A Strong Place for Boys to Grow Up as Men


Mark Hancock began his career founding a successful advertising agency, and then after becoming a Christian, served as a pastor, homeless ministry director and international ministry event director. He had two sons involved in Boy Scouts of America, but when BSA made a major shift away from its biblical roots toward gender inclusivity, Mark unexpected found himself at the center of a movement to start an alternative faith-based program. He is now CEO of Trail Life USA, which addressed for key challenges that boys are facing in today’s culture – boys are unguided, ungrounded, unappreciated, and uninspired. In this interview, Mark will share stories of lives transformed by Trail Life USA.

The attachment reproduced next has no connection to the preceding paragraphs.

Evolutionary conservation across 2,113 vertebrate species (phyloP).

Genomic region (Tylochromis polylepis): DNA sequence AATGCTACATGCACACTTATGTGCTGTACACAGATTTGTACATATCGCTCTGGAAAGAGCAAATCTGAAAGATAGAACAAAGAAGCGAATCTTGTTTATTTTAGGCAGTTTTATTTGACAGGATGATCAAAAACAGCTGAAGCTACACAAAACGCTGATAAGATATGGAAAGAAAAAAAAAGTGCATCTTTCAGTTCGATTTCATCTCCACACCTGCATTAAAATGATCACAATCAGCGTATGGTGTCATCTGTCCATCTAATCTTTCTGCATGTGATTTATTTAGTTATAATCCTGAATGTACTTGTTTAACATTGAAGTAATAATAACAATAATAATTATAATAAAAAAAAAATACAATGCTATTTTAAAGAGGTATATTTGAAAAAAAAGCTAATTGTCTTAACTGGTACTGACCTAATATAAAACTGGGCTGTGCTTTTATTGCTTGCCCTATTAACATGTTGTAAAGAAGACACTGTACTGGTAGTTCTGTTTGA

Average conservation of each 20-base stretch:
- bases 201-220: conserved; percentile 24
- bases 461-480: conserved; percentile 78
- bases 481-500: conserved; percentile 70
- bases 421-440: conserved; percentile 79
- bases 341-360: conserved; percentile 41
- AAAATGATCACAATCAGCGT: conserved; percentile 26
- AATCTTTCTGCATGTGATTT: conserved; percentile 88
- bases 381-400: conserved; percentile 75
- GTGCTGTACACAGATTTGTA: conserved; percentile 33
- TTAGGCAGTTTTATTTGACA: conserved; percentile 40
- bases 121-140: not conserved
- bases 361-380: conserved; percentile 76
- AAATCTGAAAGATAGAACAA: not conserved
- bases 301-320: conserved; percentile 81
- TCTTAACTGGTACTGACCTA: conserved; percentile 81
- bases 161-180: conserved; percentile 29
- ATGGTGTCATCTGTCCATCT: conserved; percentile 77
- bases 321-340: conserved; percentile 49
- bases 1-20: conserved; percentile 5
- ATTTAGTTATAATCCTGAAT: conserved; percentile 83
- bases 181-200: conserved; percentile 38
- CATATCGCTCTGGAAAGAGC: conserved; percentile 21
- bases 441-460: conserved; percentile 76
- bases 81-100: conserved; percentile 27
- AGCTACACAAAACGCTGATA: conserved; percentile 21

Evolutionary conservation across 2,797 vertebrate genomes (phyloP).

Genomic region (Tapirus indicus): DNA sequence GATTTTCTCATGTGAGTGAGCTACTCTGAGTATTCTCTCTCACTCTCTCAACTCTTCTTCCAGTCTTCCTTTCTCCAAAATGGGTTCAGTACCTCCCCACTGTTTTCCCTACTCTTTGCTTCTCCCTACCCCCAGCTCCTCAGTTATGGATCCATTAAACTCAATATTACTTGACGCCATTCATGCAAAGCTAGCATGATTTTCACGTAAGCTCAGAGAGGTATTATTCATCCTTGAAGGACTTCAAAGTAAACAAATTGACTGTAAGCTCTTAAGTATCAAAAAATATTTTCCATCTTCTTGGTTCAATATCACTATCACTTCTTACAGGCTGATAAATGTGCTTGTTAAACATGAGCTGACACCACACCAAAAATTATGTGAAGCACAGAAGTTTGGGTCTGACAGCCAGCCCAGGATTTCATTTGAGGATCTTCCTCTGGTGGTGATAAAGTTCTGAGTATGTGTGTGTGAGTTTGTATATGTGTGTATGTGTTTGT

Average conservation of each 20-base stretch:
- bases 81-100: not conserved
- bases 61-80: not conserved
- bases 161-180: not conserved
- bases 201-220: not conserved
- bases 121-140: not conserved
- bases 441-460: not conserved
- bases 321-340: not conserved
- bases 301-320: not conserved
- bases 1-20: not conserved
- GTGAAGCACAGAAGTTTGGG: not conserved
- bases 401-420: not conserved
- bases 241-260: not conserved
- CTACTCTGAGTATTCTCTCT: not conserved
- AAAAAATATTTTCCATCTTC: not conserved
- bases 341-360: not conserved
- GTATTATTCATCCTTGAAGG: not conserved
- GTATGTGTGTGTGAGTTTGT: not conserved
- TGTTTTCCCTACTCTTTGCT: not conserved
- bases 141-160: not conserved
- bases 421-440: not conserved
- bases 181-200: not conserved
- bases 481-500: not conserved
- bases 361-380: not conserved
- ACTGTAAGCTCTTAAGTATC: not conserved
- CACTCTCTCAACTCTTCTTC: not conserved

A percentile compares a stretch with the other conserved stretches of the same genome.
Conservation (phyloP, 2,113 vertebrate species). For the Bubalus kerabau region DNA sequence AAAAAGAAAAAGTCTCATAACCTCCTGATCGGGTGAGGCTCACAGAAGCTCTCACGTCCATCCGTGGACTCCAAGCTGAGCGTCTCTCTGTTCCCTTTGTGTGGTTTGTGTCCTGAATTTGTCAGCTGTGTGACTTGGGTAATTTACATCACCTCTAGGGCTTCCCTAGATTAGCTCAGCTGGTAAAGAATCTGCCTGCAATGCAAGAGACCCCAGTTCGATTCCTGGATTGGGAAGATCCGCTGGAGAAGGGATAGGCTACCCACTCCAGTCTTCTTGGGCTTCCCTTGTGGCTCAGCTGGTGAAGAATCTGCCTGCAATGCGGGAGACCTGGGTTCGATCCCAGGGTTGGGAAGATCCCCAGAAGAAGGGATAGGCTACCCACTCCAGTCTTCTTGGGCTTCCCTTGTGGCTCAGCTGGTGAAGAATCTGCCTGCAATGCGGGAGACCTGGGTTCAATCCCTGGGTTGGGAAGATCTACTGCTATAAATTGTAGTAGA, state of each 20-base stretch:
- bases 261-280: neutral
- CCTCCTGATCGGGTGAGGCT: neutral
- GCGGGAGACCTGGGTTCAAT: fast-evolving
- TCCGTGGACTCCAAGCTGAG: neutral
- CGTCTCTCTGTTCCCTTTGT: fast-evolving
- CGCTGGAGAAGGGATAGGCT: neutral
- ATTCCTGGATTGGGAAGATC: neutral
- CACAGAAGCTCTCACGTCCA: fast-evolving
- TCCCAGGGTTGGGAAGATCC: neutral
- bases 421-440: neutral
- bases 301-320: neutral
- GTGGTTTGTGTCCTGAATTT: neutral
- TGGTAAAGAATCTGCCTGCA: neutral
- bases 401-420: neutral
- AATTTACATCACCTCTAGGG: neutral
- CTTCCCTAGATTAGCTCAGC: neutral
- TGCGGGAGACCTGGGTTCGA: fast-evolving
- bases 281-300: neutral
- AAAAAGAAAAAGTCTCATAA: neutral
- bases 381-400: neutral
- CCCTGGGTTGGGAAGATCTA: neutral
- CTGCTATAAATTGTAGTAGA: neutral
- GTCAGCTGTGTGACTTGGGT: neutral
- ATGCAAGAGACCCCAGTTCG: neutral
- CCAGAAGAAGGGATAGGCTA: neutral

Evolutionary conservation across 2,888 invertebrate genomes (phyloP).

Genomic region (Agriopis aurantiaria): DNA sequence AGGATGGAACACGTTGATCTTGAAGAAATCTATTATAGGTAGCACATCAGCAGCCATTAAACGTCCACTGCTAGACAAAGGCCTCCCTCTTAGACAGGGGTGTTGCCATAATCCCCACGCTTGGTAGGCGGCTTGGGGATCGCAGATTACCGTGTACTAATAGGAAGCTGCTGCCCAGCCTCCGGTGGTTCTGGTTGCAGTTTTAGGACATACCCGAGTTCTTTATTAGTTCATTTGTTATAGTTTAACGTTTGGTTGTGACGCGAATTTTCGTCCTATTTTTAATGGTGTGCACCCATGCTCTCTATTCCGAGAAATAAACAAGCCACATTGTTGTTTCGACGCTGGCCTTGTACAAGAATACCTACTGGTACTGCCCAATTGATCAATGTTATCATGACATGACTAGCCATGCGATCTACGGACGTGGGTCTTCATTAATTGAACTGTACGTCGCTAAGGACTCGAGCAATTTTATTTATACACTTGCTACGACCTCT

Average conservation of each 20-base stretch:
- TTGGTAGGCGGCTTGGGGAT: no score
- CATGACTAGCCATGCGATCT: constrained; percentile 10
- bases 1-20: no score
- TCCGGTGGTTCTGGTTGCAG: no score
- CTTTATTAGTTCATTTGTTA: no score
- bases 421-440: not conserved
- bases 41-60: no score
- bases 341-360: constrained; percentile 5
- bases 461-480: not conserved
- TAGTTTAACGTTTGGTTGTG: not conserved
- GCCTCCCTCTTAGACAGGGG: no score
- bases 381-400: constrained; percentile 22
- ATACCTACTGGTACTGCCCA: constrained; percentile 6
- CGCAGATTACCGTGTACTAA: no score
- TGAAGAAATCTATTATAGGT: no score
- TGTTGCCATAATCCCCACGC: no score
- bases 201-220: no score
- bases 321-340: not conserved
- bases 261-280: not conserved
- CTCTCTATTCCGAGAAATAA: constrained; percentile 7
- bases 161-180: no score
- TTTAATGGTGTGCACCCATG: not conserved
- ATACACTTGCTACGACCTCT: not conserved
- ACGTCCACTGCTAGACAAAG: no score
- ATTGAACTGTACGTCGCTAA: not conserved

he needs a male centric environment that celebrates who it is that he is. He needs to be surrounded by other men who share your values and you know, you can tell your son something all day and then they come home and say, oh mr so and so said this, and you’re like, I’ve been telling you that for you. So here you are in this environment where there are men who are supporting the values that you have, and so that’s great for your sons. Welcome to the focus on the family broadcast, helping families thrive. Jim We’ve talked before about why parents need to be so intentional about raising kids with the end in mind, it’s all about the launch, that’s for sure. You know, when they’re hitting 18 and finishing school, they’re adults and that’s the goal and in everyday business of life, we tend to forget that, you know, we’re just trapped in the things we got to do and we forget about concentrating on how we’re gonna launch our young men, particularly, we’ve covered young ladies yesterday and uh we just want to really concentrate on this. You know, we get involved with their homework and all the other things that’s all good, but how do we shape character and sometimes we forget the most important task or we save it for last, I’d say we got to put it right up there in the front of what we’re doing and we’re gonna cover that moms and dads today, so you’re gonna want to lean into this and sit alongside and listen our last episode, as I said, introduced the american Heritage Girls and national Scouting program for girls, an alternative to Girl scouts and given kind of the woke direction that they’ve gone. They’ve really kind of disconnected from their beginnings and training young women how to be good christian women, right? And what to live for and what their identity is locked in today. We’re gonna cover the boy’s side of this and I’m excited to do that. Mark Hancock is with us. He’s the ceo of Trail Life. Usa there are church based, christ centered boy focused mentoring and discipleship organization. They’ve had a lot of significant growth since their founding in 2014. Mark, welcome to the broadcast. Thank you. It’s a pleasure to be here. Yeah. And tell me. Okay, so why did you do this? Oh wow. You know, in in 2013 it appeared that the boy scouts were beginning to choose a direction that we need a lot of churches and parents just couldn’t couldn’t follow. So about 300 volunteers across the country began to talk and connect through different social media forms and things to talk about. What are we gonna do about this? I mean, boys need a character leadership and adventure organization that that helps them. They’re, they’re maturing. Yeah. What was happening in the Boy Scouts that caught those people’s attention, Those parents, those dads. What was the alarm? Well, the first flag that went up was they, they decided to open the organization to open and avowed homosexual boys. Now, of course there’s homosexual boys, our entire culture that wouldn’t raise a flag. But the challenges that that would cause for Troop master’s or scoutmasters and churches who are being recalled inspired by the national organization to agree with something that wasn’t consistent with their faith was going to cause, you know, a lot of trouble. In fact, churches would would cause trouble for churches because it actually puts a threat on their five oh one C three standing if they agree with an organization that has different biblical values and there are different values than they do. So we knew something was going to be done. So these volunteers gathered across the country and began to talk about the idea of an organization that would kind of take the place of an organization that over 100 years have given us astronauts and generals and pray residents and, and uh, civic leaders, you know, but they were apparently losing their way and the secret sauce that they had masculinity in a biblical model. They were abandoning that. You know, we talked yesterday, as we mentioned to patty about heritage Girls and she made that connection and they started Heritage Girls in the nineties. You’re sitting there in 2013 2014 Boy Scouts are doing similar, disconcerting things. You decide to start trail life and your son was an Eagle Scout at the time. And that had to be hard. I mean, I mean that’s really the mountain top of the Boy Scout experience right becoming the Eagle Scout. I’ve signed a lot of letters to Eagle Scouts. We have done that here at focus acknowledging their great achievement. How did your son feel? And what did he say to you about the transition? Well, it is, it is quite an achievement. We point to that states they produce, have a tremendous legacy in that over the years, but I do need to crush you. I did not start the organization. We have all these volunteers that came together. We don’t, we don’t point to a founder of Volunteers across the country. But you’re sitting at the table. I was there. But by my son, you know, actually when he left the Boy Scouts, they sent him an email and they said, you know, you haven’t rejoined and here you are an Eagle Scout. Can you tell us why you haven’t rejoined? And he said, Dad, should I respond to that? And I said some pray about it. What would you want to say? And he gave us a simple three word response to the Boy Scouts, He said you weren’t brave. And I thought, yeah, wow! Is right because your father had two sons and you realize that that a young man who has put so much energy into this program and earning that very respectable achievement at the time was willing to walk away. But it said to me as a dad, mark you better be brave because your son really values that. And so that of course feeds into, you know, the difficult decision that we had to leave that organization, but actually be able to have the conversation with sensing this is what we do. We we do hard things because of their right. And so it it was, it was a great, it was a great lesson for me as a dad. And of course it was a great demonstration to see my son’s faith in action. And I think, you know, one of the things john we want to accomplish is alerting people to the opportunity of trail Life USA and what they provide. And You know, part of it is you’re growing, you, you’ve been at it now uh, you know, a number of years and you have a lot of how many young men are active in the program on 40,000 members in all 50 states, all 50 states. And so it’s active and we do want to introduce people because it is biblically based. It is Christian in its value structure and that’s one of the reasons we want to stand with you and make sure that everybody knows about it. But in that context, let me let you describe what trail life USa does and what you’re hoping to achieve in the lives of these boys and young men. Yeah, well we’re christ centered boy focused character leadership and adventure organization from boys from kindergarten through 12th grade and were active in all 50 states and we are using a male centric environment which is important for boys. I know male centric environment, we say crazy things like boys and girls are different. We actually believe, I’d say duh, but you know, I’m not a scientist but but we recognize that that the needs of boys and girls are different and that boys need an organization that’s focused on their strength, that’s built for who it is that they are. As a boy. You know, boys are under some so much attack. You know, it’s like boyhood is some sort of social disease that needs to be eradicated or all of them. So there’s generations of the discounting of men that’s beginning to show and our boys, it’s like they’re the canaries in the coal mine and they’ve stopped singing, you know, because the culture, the way that it is handled boys just really you know now three times more likely to be in special education twice is like A. D. H. D. They have fallen behind girls in every single academic category. The fastest rising statistic and suicide rates is boys from 10 to 14 years of age. Boys are in trouble and they need somebody that organization for a over 100 years that stood for boys just decided to leave that path. And now it’s not a boy center of organization anymore. So trail have stepped into the gap since we are the champion for boys. We believe in boys. We think that we think they’re amazing creations creating the image of God and they need to be recognized for their, I love it being a father of two boys. But, and we have some of the young men right here in the studio with us john and we’re going to get to some of your comments or questions. So be thinking about that. Um, let me ask you, you have a story about a trail life troupe member or troop actually that leapt into action. I love these, these success stories, but there was a forest fire and they jumped in. Now we’re their moms and dads aware that they had done this. Probably not at the time. I’m sure, I’m sure they heard the story afterwards, but they were out camping and, and they noticed a red glow and uh, miles and miles from anyone who could do something about it. But the boys and the adults jumped into action and put this this fire out that would have spread for possibly hundreds of acres because it would’ve been so long before before somebody stepped in. So our boys focused on, focused on that. We understand the outdoors. We have, uh, we have our, our worldview essentials and one of those talks about creation and and respecting, uh, you know, the place that we live and so they have, they have a love for the outdoors. So they jumped into action and made sure that fire didn’t spread. I think it’s great. I wish I would have been, there would be the kind of adventure I would love. Let’s go do something. Um, explain why you believe male role models and mentoring from men is essential. And even that is so loaded today because of, you know, because of people that abused kids. Let’s just say it. So speak to the mentoring idea and then how you safeguard it. Sure. Well, you know that toxic masculinity is a pretty broad brush that’s just been painted and all all men in the in the next generation. So, so we’re restoring the biblical masculinity of men who can be trusted, Uh, to to mentor and and and and help boys along. You know, one out of four households for boys doesn’t have a father in their before. Yeah, that’s shocking. And 78% of teachers are female. So for the most part, boys have as a model a female. Those single moms are doing a herculean task in that household. But that boy in that household doesn’t have somebody who looks like him who’s who’s leading and then he goes to school again. So girls have these wonderful role models and boys are just lacking these role models. So we’re restoring those role models and our leaders and they’re all background checks. Child safety, Youth protection train their personal references from the church representative. Um, they they passed the test and there’s this wonderful brother of men across our country now. 15,000 men serving serving boys, uh, through trail of USa. And they have this beautiful brotherhood where they’re holding each other accountable. You remember in the eighties we have this accountability movement and you had to sit across the table with a guy and drink a cup of coffee and share your heart. That’s hard for us as guys, you know. But you put two men hiking on a trail next to each other or the boys all bed down and the guy, the dads are around the fires and say, listen, I saw the way that you spoke to your son today. How did you get a relationship like that with him? How can I build? And so that’s where these men are connecting their mentoring each other and they’re building each other. One of the best kept secrets is that we’re also a ministry to men because the men in our program have this tremendous brotherhood where they’re where they’re sharpening each other ironing, sharpening. You have an example of, I think it’s a troop in texas where that group really identifies the fatherless boys concentrates on bringing fatherless boys into that troop and then mentoring them. Speak to that specificity. We have a real heart for that. And then we, we love the fathers and sons participating together. It’s a great way for dads to connect with her sons. But we also have a heart for these, all these boys without dads and I was speaking in texas at an event in trail life event and a man pulled me aside and said, you see that boy over there? And I said, yeah, he says I connected him with that man over there because he doesn’t have a father. And I said, wow, that’s really nice. And he said, see that boy over there. I said, yeah, I connected him with that man over there because he doesn’t have a father. And he just went on and I stopped and said, who are you? He said when I was nine years old, my father passed away and I ended up in a, in a youth boys organization surrounded by men who helped mentor me And I told myself at that time that I would do that when I got older and make sure that boys had a dad or a dad like and I honestly believe that any legitimate call to manhood must include a call to either be a father to natural sons or to be a dad like to these boys. So many boys without a good solid christian role model. And I think any legitimate call has to include paying attention to those boys who don’t have that. This is focused on the family with jim daly. I’m john fuller and our guest today is Mark Hancock and we’d love for you to find out more and maybe to get your son involved. If you can please do get your son involved in trail life. Usa well link over to their website and all the details in the show notes and then our number is 800 the letter A and the word family. 802 326459. Another concern you talk about is the character development. And again, this is the one that baffles me in this area. People that oppose what you’re doing. I don’t even understand, you know, you’re trying to raise and help these young men become men of character. Right honest looking to do good deeds, which I applaud all of you for. It’s the right thing to do. And then you have critics saying, yeah, but it’s all rooted in that christian thing. I don’t get that. What are they afraid of? Yeah. It is, it is kind of shocking. But fortunately we have enough parents to understand even non believers are choosing to put their boys into trail life because they recognize that it’s, it’s an environment that they understand good traditional values and they want to see their boys in a program like that. So in our program, all of our adult leaders agreed to a statement of faith in the state values that does things like talks about human sexuality and and who men and women are and what marriages but boys be kidding. Boys of any faith or no faith at all are welcome to Georgia because we love the fact that they’re around men who are doing that. We’re building character in a way that it’s hard to find anywhere else in the culture. Used to be able to look at it, look up, there were people to look up to and now, you know, the sports stars and things like that. But even then, so many of their lives or suspect their personal lives and so so are the boys and trailer are surrounded by godly men who are holding each other accountable to the standards, the ones that they agreed to when they joined and in this male centric environment, when boys get to see that’s what I want to be when I grow up because they may not have that example in the household and that’s how we build characters through that example. You can’t build Godly boys without Godly men. And so so we, we love that the idea that male centric environment because that’s where the boys learn how to, You had a story about, I think I’m sure you changed the name but they a troupe member named timmy who I think from one of the Carolinas, I don’t wanna get too specific because poor timmy is gonna be the poster guy here, but he was a bit unruly maybe uh, you know, uncontrolled energy, which a lot of us boys tend to have, what happened with timmy. Yeah, he was dropped off at a troop. Uh, my parents would be involved in this program and I don’t know if they were just looking for a night out or what the and the and the leaders, they did struggle with him because he, he was, he was challenging behaviorally, but they hung in there with him because that’s what we do, We do hard things. And 11 night the troop master got a call from Timmy’s mom and she said, you know, timmy is praying at home and he said, okay, you know what’s the problem here? She said, you don’t understand, we don’t pray in our household, but we would like to, can my husband and I attend your troop and learn how to pray. And a few weeks later that entire family was baptized in that church. Isn’t that beautiful? That’s exactly what some are gonna say. What, what, how can you have people praying? I mean, but that is wonderful. And I would assume that that family is a tighter, stronger, better family than they were before. And now they’re attending the, that’s terrific. Um, let’s speak to the boy energy issue because I mean, that’s part of it. I think, um, you know, I wasn’t trained in education, but when you look out how boys have to go to school, they have to sit still and you know, they get a little bit of recess, but then you’re back at a desk. It doesn’t really suit us boys because we tend to learn on the move. I remember jean and I having a debate about how to do devotions with the boys and she wanted us to see Sit down at seven and we start then and we do 10 minutes of singing and I was going to work. You know let’s go outside, let’s roll in the grass. Let’s talk about who created the trees in the mountains and you need you boys need to be moving not all the time but some of the time and speak to that difference in how you reference it, how the culture is trying to in many ways trying to feminize boys to learn to behave too. Act like girls. Yeah we’ll face it our our classrooms are designed for the way the girls learn sit still be quiet. Pay attention and that’s just murder for boys and and and you know scientists tell us Harvard Harvard Professor recently that that boys have to move in order to learn so that fidgeting that they’re doing in their seats. That were punishing them for and declaring the A. D. H. D. They actually intuitively you know they’ve got to move in order to learn. So we recognize that the trail if I tell leaders all the time. If your boys walk into your troop meeting and it looks like a classroom or sunday school classroom you’ve already lost them. You know to get the chairs out of the room, throw some legos on the floor because that’s how boys learn, they learn, they can be doing some activity and they’re learning on a different channel. Look at their video games, look at the sports programs on the news programs that we watch. You’re not just learning on one channel, you’ve got things coming across the bottom of the screen, you’ve got the score here. How many yards do we learn from these multiple channels? These boys were born into that world and then we sit them in a classroom and they have to listen to one person. That’s, that’s that’s hard for them to do. So we have to, we have to recognize that boys and girls are different than boys learned on multiple channels at the same time and they need that type of distraction. My wife and I home schooled our two boys and so that was part of our learning experiences that, you know, the first thing we did and we decided home school, we went and we bought a couple little student desks. We bought them at a sale that the school board was having on the used furniture. And I don’t think they ever sat in those chairs. You know, they schooled on the floor, you know, hanging from a chandelier or whatever, but they both ended up being, you know, full scholarships for college. So it worked. But we do need to approach the way we teach boys. In fact you with your original experience in Boy Scouts, when your son’s again was right in the middle of becoming an Eagle Scout when you started another option in that regard. What what happened when the Boy Scouts introduced girls into the Boy scouts, which again to me, I always was puzzled why I mean again, why can’t boys have a place where boys can go? But they decided to allow girls into the Boy Scouts? And what did you see and observe in that regard? Yeah, I can tell you something that broke my heart when they made that decision to allow girls in the Boy scouts. Uh, it’s just, it broke my heart. But then one of the first quotes I read, they were interviewing a scoutmaster and they said, how do you like having girls in your troop? He said we love having girls in our troop because there’s so much better behaved and smarter. And I thought, you know, he’s right, he may be right. You know, because developmentally boys like a little bit behind girls. But to think, oh my gosh, there’s another place boys can’t go without being, their name is on the, on the organization and they can’t go there without, why can’t you sit still like Susie does. I mean here’s another place they go and they’re being discounted and and and dismissed as not being good enough. They start out school behind and now there’s more girls enrolling in college, getting my bachelor’s degrees master’s degrees doctoral degrees than boys because we have this generation now long thing of discounting and teaching them in a way that that that doesn’t really fit for them. And so there’s there’s a lot of work Mark, we’re gonna turn to the young men in here and ask them to give us some input a moment here, but make the pitch, I mean, okay, if I had two boys that were between the ages of five and 18, why should I do this? Yeah, well there’s a great reason to one is do it for your son. You know, he needs a male centric environment that celebrates who it is, that he is, he needs to be surrounded by other men who share your values and you know, you can tell your son something all day and then you know this happens all the time, they come home and say, oh mr. So and so said this and you’re like, I’ve been telling you that for you. So here you are in this environment where there are men who are supporting the values that you have and so that’s great for your sons. But even if you don’t have a son in the program, it’s a great place to go to pour into the next generation to be able to just, we have a lot of men in our program, don’t have sons in the organization, but they know how important it is to disciple mentor this next generation and it’s done in this this incredibly fun environment, you don’t have to be a great camp, you want to be a great outdoorsman come and there’s guys there who will help you through the whole thing, but it’s, it’s just a great opportunity to grow closer to your son, I heard it said that this is the first generation being raised by google, you know where boys can now ask their phone, you know, where do babies come from, you know, so we’re restoring men as being the mentors and as the guy who knows more because google cannot start a fire with wet leaves, you know, but I know a lot of men in our movement who can, so boys get to be an environment again where they’re learning, looking up to a male mentor and it’s restoring that relationship that of course builds strong, so good, well let’s ask the guys how they’re doing, so let’s do that now, so I’m Matthew, um, I do know that, so in trail life we do a lot of campouts and so we’ve, we’re actually gonna have one and if I think it’s like two weeks now, two or three weeks where we’re gonna have all the older boys and we’re gonna be going out with the woodland trails, were the older boys gonna be mentoring the younger boys, this is my favorite story to tell because it shows like kind of the community get and so basically we’re hiking and my backpack was too big, it’s too heavy. I was, I was little, I was, I was a shrimp and, but we’re walking down and I was falling behind and they all the guys stopped and they unloaded my backpack. They took all my stuff out and they put it in everybody else’s backpack. So in trail, if you get this community where we support each other, we don’t like, we still have our boy leaders. So Shane’s the highest leader. You can be in the troop for the boys. Um, and then I’ve been a patrol leader multiple times. So we have our smaller groups of patrols, eight and 10 boys, but it really just helps us support two younger boys and I love the opportunity also allows the adults and the older boys support to us. Yeah, let me ask you this. I mean it’s always fun. I mean when I can remember being your age, you probably don’t believe me, but I can. But you know, there’s also the natural kind of mischievous nous of what we do. Those boys right? Where they put the frog in the guy’s knapsack or whatever. I mean that stuff I’m sure is still happening too. And but it’s good. That’s what the adventure is all about. Right? Those are the memories that you remember the good stuff. The mentoring and then also some of the games that go on and that’s normal. Yeah, I know that we have people go around rattling tents at night. We’ve had those guys before. So my name is scott. Um, and just a word of encouragement. I love that. You know, we have the opportunity have other men kind of pour into our boys that know and love jesus. So that’s huge for our family. I’ve got three boys in the audience here. Um, so thank you for that. I did have one question. You mentioned, you know, one in four boys are living in homeless or not homeless fatherless families. And I think it’s generally acknowledged that fatherlessness right now is a huge epidemic, um, with, with our boys and kind of how they’re growing up. Is there anything within trail life where you’re focusing on fatherless homes or single moms or are is there gonna be anything I guess in the roadmap, um, for trail, I have to focus on those boys and how we plug them into adult mentors? That is a good question. Well, as you know, every trip is different because you’re chartered by church and you have the flavor of that church. So some of those sort of iterations of the program come out of the vision for the church. What does the church want? Who they want to reach in that community? But we do have a lot of resources. We reach out to single moms a lot, um, to let him know. Here’s an organization. We had a single mom just cried out to God. She said her husband passed away when he, when her son was two years old and she started crying out to God. Now he’s 15 years old. He’s in a trail of us a true and he’s surrounded by Godly men. And the woman came to me, she said, you know, I need to thank you because my my husband would want me to thank you. So, so there are there are those men. So I would encourage you go for it. You know, there’s nothing to stop you from from having that culture in your troop that says, listen, we need to pay attention to these boys. Like I said earlier. And if you hear me say these things all the time, you know, if if we’re not taking care of those boys were challenged by scripture James 127, we’re supposed to be paying attention to these boys. So take that on yourself to say for me and my troop, we’re gonna look out for these boys are gonna make sure they’re taken care of. But you’ll you’ll have nothing but support from us. But I don’t know that we, that’s that’s something we would impress upon troops to do. Go for it. And you’re also mentioning the church kind of the church relationship there. I mean there’s pastors listening and and I would encourage them for a church to get engaged with you. They would just contact you directly. Right? Yeah. A remarkable thing. We’re not just an organization that meets in the basement of the church. We are an active outreach of that local church. And so churches are seeing growth because you can invite a boy to sunday school for forever. But if you invite me to go backpacking or white water rafting or something like that, that boy goes, that unchurched boy joins the troupe, then that unchurched family joins the church and we see churches growing Because of their commitment. That’s great. So churches can get involved. How many churches do you have involved? We just passed 900 yesterday. Yeah, that would be great. What a good idea for churches to help those boys that don’t have dads in the home ministry. Thank you mark. This has been exceptional and I hope people are catching this John the idea. We just really want to expose people to trail life as we did with American heritage girls yesterday. And in doing so we just want you to get involved, spread the word. Talk to your pastor, get churches involved. Certainly get your own son or daughter and your grandson or granddaughter involved. You know, that’s the purpose. So Mark, thank you so much for being with us and we’ll make all the links to our website and john how do folks get in touch with us? They can find out more about trail life usa by clicking the link in the show notes or just give us a call. Our number is 800 the letter A and the Word Family. 802 326459. On behalf of Jim Daly and the entire team. Thanks for joining us today For focus on the family. I’m john fuller, inviting you back as we once again help you and your family thrive in christ.